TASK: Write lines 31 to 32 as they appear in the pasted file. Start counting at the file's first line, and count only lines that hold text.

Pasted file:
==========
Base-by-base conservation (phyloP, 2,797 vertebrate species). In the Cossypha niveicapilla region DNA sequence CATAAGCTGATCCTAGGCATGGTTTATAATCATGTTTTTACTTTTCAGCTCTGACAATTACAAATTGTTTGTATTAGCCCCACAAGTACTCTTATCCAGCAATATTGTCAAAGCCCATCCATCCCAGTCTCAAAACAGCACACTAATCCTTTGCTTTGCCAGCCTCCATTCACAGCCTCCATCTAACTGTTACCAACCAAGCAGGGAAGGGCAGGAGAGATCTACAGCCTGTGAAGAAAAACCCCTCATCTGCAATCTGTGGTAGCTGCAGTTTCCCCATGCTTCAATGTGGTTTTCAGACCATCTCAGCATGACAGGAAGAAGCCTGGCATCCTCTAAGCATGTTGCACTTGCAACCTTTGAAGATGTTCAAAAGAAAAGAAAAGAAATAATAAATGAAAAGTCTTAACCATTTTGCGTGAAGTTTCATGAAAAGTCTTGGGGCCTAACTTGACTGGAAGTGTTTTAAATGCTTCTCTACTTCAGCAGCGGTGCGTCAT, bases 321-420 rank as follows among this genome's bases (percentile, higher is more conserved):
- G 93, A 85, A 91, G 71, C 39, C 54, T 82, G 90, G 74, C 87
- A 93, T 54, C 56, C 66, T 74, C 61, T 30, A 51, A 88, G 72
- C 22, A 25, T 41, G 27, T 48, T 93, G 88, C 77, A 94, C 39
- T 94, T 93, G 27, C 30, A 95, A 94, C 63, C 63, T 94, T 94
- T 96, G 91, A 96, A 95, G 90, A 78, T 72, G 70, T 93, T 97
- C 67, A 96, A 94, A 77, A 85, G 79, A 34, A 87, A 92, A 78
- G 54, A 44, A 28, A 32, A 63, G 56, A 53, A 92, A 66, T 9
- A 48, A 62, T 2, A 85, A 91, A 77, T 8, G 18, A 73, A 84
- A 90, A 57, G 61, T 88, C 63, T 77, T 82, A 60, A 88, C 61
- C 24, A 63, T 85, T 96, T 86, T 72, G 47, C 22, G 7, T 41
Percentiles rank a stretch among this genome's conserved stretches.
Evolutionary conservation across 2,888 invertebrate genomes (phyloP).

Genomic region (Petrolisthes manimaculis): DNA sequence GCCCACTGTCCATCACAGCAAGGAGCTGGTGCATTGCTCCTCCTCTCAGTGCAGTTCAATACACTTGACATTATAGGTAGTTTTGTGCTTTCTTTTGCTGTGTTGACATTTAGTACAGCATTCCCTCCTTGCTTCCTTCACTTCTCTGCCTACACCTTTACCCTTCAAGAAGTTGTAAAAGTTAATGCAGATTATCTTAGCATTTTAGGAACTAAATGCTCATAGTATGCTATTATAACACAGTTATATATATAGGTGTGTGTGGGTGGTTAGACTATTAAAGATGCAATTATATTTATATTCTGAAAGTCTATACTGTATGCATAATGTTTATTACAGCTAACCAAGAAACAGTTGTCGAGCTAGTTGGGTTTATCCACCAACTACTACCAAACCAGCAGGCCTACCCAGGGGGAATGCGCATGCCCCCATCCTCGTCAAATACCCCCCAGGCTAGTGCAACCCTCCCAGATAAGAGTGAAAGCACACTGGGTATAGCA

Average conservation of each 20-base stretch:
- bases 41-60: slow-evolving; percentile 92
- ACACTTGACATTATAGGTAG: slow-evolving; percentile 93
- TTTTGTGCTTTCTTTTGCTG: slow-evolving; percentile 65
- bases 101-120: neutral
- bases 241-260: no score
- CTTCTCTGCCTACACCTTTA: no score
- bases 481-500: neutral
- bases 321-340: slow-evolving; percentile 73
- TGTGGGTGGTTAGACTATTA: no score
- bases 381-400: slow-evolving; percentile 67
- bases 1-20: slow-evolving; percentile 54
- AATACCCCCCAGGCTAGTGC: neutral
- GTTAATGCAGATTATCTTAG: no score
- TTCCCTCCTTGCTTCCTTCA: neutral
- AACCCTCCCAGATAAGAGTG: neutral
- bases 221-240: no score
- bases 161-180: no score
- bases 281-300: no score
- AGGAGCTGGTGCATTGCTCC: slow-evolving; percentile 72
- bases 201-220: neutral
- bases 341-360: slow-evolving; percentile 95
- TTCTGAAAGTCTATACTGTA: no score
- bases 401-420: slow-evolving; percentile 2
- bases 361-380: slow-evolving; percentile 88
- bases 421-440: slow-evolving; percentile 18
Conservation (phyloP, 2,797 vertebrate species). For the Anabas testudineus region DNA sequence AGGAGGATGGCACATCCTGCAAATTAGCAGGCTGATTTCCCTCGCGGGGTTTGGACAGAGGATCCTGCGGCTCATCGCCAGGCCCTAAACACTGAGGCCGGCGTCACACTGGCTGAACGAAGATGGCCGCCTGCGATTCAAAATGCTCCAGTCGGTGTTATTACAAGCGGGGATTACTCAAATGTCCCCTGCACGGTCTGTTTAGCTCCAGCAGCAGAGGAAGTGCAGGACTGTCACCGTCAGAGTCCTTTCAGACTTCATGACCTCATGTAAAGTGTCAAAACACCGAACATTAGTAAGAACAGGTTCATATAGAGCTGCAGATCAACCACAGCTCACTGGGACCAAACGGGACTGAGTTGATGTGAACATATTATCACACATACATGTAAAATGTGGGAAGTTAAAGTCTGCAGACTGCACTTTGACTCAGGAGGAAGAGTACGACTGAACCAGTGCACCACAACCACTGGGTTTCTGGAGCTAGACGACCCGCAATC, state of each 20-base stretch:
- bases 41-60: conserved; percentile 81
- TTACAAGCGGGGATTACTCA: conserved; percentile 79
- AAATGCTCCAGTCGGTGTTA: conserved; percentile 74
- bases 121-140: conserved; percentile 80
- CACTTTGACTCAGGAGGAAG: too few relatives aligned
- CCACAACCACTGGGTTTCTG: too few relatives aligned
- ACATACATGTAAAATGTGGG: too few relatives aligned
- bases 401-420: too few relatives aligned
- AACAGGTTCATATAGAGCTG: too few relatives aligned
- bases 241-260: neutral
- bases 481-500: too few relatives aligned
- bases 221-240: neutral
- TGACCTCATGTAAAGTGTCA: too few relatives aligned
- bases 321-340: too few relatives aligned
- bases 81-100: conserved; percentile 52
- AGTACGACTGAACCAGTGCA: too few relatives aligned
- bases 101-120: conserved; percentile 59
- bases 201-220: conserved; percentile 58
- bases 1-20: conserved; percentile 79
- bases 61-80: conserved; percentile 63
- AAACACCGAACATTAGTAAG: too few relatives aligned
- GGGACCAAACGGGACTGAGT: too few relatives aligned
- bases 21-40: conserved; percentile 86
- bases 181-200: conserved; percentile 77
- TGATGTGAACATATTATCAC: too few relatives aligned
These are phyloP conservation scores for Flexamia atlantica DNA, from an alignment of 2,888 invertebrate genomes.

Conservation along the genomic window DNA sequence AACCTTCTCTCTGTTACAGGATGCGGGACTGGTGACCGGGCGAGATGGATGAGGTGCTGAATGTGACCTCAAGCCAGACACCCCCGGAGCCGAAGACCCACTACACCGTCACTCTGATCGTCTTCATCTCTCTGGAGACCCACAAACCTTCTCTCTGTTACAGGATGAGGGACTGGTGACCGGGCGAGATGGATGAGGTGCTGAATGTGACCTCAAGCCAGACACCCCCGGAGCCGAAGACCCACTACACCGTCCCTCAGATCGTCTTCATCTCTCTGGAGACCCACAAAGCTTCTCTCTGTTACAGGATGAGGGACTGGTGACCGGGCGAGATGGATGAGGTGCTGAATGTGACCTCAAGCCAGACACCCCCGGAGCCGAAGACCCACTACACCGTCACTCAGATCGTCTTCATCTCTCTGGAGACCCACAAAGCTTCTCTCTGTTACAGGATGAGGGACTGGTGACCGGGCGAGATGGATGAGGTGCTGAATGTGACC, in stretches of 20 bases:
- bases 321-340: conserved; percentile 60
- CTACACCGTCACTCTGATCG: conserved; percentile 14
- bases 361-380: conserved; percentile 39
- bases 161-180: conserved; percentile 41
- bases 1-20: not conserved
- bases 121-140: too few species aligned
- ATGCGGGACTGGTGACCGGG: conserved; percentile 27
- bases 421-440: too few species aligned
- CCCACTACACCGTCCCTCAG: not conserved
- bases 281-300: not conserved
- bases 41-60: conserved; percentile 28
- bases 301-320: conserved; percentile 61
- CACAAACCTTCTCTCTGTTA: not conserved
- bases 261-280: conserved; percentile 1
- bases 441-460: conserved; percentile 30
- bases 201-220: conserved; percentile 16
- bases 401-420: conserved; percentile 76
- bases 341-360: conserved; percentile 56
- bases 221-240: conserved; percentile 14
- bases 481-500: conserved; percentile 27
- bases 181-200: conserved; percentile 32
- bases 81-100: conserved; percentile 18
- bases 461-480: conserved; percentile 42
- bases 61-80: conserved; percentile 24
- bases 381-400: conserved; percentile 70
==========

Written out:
- bases 221-240: no score
- bases 161-180: no score